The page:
God didn't stop there. Moses was to gather the elders of his people together and tell them wonderful news. Their God, I AM, had seen the oppression and suffering that they had endured in Egypt, and it was now time for their deliverance. Yes, there would be opposition from Pharaoh, but God would work in a mighty way on their behalf, and Israel would be set free. They wouldn't leave empty-handed because God would give them favor with the Egyptians so that they would leave fully supplied with good things. Even after all of this assurance, In Exodus 4:1, Moses once more, voiced an objection. This time, he said that the people wouldn't even believe that God had appeared to him. This was yet another reason that Moses gave, proving that he should not be the one for this mission; however, in the end, God didn't allow Moses to "remain on the island", and Moses didn't miss the opportunity to lead his people out of Egypt. God didn't allow for an alternate ending. Moses was the man He chose, and Moses was the man God used, warts and all.
When we meet Esther, we will see that often, God allows His children to choose either the ending He desires or one of their own making.
2. Esther. I love the book of Esther because we are reminded that God worked and continues to work in unseen ways on behalf of His people. We are also reminded that He watched over the promises He had given them as He does with every promise He has ever made, Jeremiah 1:11-12. Though He never held up a sign, showing that He was doing something wonderful, we can see the imprint of His power and love behind many incidents in the Book of Esther. God's people were in mortal danger and faced certain death due to a wicked decree that their enemy had written against them, Esther 4:7-8. The wonderful thing? God knew that the plot against the Jews would be hatched, and He had already made preparation to thwart it. Esther had been made queen, and she could therefore plead for mercy on behalf of her people; however, Esther 4 tells us that there was a serious potential problem. Even though Esther was the queen, she wasn't permitted to approach her husband the king unless he called for her. Even though she was queen, there were many other women in the king's harem, and it had been 30 days since Esther had been summoned to be with the king. If she stood before unbidden and he did not raise the golden scepter when he saw her, she would be put to death, Esther 4:11. Enter Mordecai, Esther's relative. He held out before Esther the possibilities of two endings her story might have. She could decide not to cry out for mercy for her people. The king didn't know that Esther was a Jew, and she could keep that fact hidden. However, Mordecai let Esther know that if she did not speak up, deliverance would come to the people through a different source. If she remained silent, Mordecai warned, she would not escape when it was discovered that she was a Jew.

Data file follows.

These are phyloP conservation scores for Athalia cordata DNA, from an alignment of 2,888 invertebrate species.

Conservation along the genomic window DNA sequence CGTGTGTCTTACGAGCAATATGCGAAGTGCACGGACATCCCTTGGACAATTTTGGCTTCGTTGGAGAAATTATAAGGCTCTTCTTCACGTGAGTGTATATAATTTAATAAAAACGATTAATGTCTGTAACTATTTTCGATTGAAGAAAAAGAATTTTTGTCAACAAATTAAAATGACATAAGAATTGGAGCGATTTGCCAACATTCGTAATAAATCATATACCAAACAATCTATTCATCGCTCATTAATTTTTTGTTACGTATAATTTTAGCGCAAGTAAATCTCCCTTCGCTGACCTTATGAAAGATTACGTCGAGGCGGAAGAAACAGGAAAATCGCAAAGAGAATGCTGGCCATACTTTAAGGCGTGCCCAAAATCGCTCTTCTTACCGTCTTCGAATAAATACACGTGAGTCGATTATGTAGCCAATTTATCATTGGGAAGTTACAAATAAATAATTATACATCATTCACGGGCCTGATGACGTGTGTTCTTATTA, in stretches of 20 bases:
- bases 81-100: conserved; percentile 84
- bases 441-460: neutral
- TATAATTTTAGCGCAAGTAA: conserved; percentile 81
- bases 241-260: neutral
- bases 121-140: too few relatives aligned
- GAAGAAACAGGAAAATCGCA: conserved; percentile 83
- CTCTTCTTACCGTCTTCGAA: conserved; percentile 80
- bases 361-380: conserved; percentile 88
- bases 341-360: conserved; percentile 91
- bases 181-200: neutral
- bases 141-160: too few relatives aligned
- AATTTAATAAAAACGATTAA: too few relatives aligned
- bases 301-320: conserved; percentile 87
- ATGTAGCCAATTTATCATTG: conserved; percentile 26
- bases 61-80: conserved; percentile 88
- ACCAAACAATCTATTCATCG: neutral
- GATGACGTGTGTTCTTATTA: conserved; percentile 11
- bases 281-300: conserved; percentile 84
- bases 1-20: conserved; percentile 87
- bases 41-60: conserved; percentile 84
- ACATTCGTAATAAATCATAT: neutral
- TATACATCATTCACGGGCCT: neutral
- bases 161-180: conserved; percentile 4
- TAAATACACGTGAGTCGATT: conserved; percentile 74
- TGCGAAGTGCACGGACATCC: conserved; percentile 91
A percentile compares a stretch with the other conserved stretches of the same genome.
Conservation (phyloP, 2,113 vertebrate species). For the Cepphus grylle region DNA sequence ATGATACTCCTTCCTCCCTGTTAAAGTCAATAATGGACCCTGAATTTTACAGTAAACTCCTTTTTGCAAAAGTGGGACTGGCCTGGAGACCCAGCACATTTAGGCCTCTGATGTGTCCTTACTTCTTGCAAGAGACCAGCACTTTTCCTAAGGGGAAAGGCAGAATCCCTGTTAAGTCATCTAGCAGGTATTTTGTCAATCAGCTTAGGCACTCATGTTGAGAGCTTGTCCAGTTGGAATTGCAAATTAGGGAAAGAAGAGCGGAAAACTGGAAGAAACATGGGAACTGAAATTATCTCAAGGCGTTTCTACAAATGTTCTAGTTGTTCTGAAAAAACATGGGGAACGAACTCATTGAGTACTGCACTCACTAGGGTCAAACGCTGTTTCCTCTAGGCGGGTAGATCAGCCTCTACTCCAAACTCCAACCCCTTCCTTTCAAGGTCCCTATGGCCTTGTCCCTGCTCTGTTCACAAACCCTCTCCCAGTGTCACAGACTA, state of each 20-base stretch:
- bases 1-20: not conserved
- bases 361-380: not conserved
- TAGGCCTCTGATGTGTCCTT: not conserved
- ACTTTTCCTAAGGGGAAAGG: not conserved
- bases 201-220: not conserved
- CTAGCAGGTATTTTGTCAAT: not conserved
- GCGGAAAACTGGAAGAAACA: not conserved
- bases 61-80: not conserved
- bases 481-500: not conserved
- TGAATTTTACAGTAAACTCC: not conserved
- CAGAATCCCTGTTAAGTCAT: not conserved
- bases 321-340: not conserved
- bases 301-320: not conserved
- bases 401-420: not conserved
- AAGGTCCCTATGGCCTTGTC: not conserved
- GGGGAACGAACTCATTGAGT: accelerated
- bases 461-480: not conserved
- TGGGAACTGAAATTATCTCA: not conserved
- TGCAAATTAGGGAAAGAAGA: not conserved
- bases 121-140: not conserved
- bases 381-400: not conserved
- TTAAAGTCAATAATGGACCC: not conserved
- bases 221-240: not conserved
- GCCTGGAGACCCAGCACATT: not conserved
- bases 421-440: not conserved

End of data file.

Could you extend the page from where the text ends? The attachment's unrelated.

Could it be, he asked her, that she had received her royal position as queen so that she could plead the cause of her people? Was she in this place of prominence for "such a time as this? Esther 4:14". The choice was hers. Would she choose the status quo and do nothing or would she choose a different path? Would she trust in God--though His Name isn't mentioned, or would she stay on the island and do what was familiar? Praise the Lord. Esther had the choice, and she chose to work in concert with God.
How about us? Each day provides choices small and big that offer us the opportunity to trust God's promises and His power as both Moses and Esther eventually did. With His grace and enabling, may we take steps of faith.